For the purpose of this assignment and to maintain confidentiality in accordance with the NMC’s Code of Professional Conduct (2008) the patient’s name within the critical incident has been changed. Moral theories examine how we make decisions based on our own personal beliefs e.g. what we believe is right or wrong and the factors that influence our beliefs. Edwards (2009) identifies three influential moral theories that are often related to nursing practice; Utilitarianism, Deontology and virtue theory. Utilitarianism theories were originally devised by J. Bentham [1748-1832] and J.S. Mill [1808-73]. Beauchamp & Childress (2008) describe utilitarianism as a consequence based theory and identify the main principle of this theory as utility, stating “This principle asserts that we ought always to produce the maximal balance of positive value over disvalue (or the least possible disvalue if only undesirable results can be achieved).”(P.341). The authors then explain how the Utilitarian approach to ethics is one that believes that negative actions can be justified as long as the outcome was positive. Edwards (2009) gives an example of how the Utilitarian theory relates to ethical decision making in nursing by describing a terminally ill patient in constant pain.

Edwards (2009) then continues to discuss how the Utilitarian approach with regards to care for this patient would be based upon opting for the course of treatment that would result in the least amount of pain, regardless of other consequences. Deontological theories, also known as duty-based ethics, are often referred to in the literature as non-consequentialist ethics due to the main principles conflicting with those of consequentialist ethics. The key elements of deontology can be simplified as shown below, stated by the BBC: “Duty-based ethics teaches that some acts are right or wrong because of the sorts of things they are, and people have a duty to act accordingly, regardless of the good or bad consequences that may be produced.” “Duty-based Ethics” from BBC Ethics Guide http://www.bbc.co.uk/ethics Noble-Adams (1999) describes the Utilitarianism and deontological theories as the two dominant theories of ethics although notes that each of these theories have their limitations. Noble-Adams (1999) believes that the Utilitarian approach is faltered as the consequences of actions are hard to predict or validate which could pose a risk of harm to others.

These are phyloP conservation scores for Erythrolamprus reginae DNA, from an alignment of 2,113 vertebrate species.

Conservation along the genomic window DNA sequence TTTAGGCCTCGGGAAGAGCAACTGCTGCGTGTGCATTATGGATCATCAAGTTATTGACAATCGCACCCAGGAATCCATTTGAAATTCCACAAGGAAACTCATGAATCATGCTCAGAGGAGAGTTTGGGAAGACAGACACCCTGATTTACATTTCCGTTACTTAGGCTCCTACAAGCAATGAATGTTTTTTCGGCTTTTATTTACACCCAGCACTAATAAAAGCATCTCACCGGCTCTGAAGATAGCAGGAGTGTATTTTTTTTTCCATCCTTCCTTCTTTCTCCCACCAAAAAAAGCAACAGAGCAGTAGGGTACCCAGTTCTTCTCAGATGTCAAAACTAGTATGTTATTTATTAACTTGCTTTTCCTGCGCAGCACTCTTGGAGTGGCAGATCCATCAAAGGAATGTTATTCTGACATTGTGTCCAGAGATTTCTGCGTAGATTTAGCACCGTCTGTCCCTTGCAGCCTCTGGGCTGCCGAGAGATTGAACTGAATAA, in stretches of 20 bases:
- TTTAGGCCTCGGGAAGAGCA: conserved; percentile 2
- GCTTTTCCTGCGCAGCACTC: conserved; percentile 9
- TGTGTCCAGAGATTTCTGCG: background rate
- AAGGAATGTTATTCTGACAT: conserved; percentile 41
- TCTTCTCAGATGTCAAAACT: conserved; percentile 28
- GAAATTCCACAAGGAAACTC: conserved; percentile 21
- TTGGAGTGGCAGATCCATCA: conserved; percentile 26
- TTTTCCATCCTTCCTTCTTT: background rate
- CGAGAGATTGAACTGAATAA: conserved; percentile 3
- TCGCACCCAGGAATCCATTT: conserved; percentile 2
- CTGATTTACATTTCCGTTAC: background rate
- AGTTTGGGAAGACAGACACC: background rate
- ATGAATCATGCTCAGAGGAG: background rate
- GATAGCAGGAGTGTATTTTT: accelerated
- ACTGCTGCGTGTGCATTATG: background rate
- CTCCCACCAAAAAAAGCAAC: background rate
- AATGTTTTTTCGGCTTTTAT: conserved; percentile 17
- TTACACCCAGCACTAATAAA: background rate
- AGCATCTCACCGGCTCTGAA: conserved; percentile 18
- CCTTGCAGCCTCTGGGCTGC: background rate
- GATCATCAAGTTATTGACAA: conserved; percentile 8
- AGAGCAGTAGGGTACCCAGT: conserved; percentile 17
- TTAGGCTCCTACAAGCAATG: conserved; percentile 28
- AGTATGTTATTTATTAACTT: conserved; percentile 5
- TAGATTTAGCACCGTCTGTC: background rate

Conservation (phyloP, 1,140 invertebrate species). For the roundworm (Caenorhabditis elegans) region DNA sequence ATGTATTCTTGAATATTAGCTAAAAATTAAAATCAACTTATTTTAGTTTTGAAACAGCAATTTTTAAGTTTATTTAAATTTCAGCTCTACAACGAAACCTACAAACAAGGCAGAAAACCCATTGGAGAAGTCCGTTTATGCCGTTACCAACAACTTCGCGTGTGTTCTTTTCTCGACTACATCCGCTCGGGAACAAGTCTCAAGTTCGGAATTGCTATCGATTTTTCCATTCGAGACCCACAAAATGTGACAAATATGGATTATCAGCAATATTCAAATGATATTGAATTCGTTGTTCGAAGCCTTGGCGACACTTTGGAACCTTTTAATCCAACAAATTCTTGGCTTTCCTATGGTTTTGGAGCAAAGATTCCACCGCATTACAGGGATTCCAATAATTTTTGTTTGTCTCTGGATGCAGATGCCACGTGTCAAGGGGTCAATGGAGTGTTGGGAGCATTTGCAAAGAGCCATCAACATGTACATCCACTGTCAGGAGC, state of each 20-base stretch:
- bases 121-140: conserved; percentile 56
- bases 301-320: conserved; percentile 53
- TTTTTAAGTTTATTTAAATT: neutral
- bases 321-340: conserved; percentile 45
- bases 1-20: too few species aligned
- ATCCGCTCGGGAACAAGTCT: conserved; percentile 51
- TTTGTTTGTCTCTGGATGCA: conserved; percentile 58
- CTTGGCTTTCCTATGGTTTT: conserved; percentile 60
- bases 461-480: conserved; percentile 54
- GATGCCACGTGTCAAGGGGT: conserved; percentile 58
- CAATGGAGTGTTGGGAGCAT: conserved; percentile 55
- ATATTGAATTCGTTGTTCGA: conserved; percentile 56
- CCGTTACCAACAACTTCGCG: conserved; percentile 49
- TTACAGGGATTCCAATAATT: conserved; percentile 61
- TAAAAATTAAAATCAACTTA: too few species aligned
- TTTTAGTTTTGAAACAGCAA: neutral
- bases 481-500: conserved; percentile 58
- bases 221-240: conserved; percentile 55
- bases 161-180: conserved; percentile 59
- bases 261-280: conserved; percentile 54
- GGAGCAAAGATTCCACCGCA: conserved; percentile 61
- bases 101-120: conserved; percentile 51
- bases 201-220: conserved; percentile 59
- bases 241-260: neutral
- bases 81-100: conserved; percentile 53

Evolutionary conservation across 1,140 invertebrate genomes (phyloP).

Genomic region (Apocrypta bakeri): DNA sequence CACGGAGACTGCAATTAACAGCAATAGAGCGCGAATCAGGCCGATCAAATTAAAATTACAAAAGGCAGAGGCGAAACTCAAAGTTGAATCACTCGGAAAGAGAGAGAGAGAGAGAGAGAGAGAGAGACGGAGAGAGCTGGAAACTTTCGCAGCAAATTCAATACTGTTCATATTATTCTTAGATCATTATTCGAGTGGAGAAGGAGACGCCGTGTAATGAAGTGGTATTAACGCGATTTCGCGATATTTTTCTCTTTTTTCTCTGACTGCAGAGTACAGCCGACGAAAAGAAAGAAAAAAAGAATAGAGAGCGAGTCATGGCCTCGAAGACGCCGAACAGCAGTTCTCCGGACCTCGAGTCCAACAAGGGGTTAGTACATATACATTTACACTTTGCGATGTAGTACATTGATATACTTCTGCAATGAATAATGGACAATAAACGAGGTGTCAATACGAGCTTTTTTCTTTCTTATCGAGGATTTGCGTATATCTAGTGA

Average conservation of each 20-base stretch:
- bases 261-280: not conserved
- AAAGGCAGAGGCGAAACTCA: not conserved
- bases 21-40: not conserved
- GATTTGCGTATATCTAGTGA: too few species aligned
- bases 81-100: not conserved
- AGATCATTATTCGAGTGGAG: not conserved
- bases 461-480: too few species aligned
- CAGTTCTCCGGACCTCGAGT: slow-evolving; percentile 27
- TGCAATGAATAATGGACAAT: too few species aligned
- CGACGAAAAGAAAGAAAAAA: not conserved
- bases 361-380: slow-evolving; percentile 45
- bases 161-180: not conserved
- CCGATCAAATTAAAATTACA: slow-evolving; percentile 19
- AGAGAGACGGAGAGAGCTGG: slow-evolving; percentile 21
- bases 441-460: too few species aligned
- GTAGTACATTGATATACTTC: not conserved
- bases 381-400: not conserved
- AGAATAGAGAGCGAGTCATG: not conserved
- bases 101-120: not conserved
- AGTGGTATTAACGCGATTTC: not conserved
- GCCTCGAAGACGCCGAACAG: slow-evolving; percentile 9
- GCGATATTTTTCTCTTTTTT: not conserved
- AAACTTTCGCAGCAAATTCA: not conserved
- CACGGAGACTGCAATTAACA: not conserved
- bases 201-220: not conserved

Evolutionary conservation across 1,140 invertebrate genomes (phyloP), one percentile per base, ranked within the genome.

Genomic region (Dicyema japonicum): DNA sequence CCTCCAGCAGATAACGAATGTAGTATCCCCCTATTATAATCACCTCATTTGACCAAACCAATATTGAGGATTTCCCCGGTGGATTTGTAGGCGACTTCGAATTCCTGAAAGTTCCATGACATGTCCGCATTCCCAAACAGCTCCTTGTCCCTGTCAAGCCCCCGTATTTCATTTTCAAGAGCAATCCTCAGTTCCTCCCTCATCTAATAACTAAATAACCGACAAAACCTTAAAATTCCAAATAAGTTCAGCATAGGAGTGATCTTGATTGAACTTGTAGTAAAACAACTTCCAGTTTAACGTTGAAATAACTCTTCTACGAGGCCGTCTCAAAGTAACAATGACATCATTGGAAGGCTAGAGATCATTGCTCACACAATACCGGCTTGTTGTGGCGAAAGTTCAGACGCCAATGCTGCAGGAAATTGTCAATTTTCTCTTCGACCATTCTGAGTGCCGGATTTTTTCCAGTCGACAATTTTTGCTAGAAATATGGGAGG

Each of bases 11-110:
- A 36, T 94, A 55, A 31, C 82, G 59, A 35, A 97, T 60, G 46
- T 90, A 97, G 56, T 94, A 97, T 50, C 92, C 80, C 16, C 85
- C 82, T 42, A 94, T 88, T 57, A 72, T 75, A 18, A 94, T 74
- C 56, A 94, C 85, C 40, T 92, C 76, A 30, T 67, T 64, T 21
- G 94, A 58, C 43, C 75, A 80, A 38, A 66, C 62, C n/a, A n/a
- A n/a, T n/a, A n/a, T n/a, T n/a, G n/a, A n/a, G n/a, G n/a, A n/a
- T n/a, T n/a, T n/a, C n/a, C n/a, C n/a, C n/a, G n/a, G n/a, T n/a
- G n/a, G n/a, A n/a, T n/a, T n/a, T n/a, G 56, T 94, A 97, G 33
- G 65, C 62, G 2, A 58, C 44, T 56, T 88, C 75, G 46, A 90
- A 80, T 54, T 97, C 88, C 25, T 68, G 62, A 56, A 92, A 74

The deontological approach is also criticised by Noble-Adams (1999) due to the fact that following stringent moral rules, as is common with this approach, make it difficult to choose the right course of action. Edwards (2009) agrees with the criticisms made by Noble-Adams (1999) and believes that it is extremely difficult to foresee the consequences of particular acts and also notes how Utilitarianism can often lead to a lack of truth telling (p.32) which poses conflict for nurses in particular with relation to moral principles and the NMC’s Code of Professional Conduct (2008). Edwards (2009) explores the limitations of the deontologist theory in more detail than Noble-Adams (1999) by firstly discussing the difficulties in understanding the work of philosopher Kant (p.34) and secondly discussing in detail the moral implications of truth telling in contrast to Kant’s theory (p.39-41). Edwards (2009) gives an example of how lying could be ethically justified within the text by using a hypothetical situation where an innocent relative or friend could be at risk and the only way to protect them would be to tell a lie. The author then states how “…lying is never justified for Kant.” (p.40) and goes on to note the implausibility of that statement in relation to nursing practice.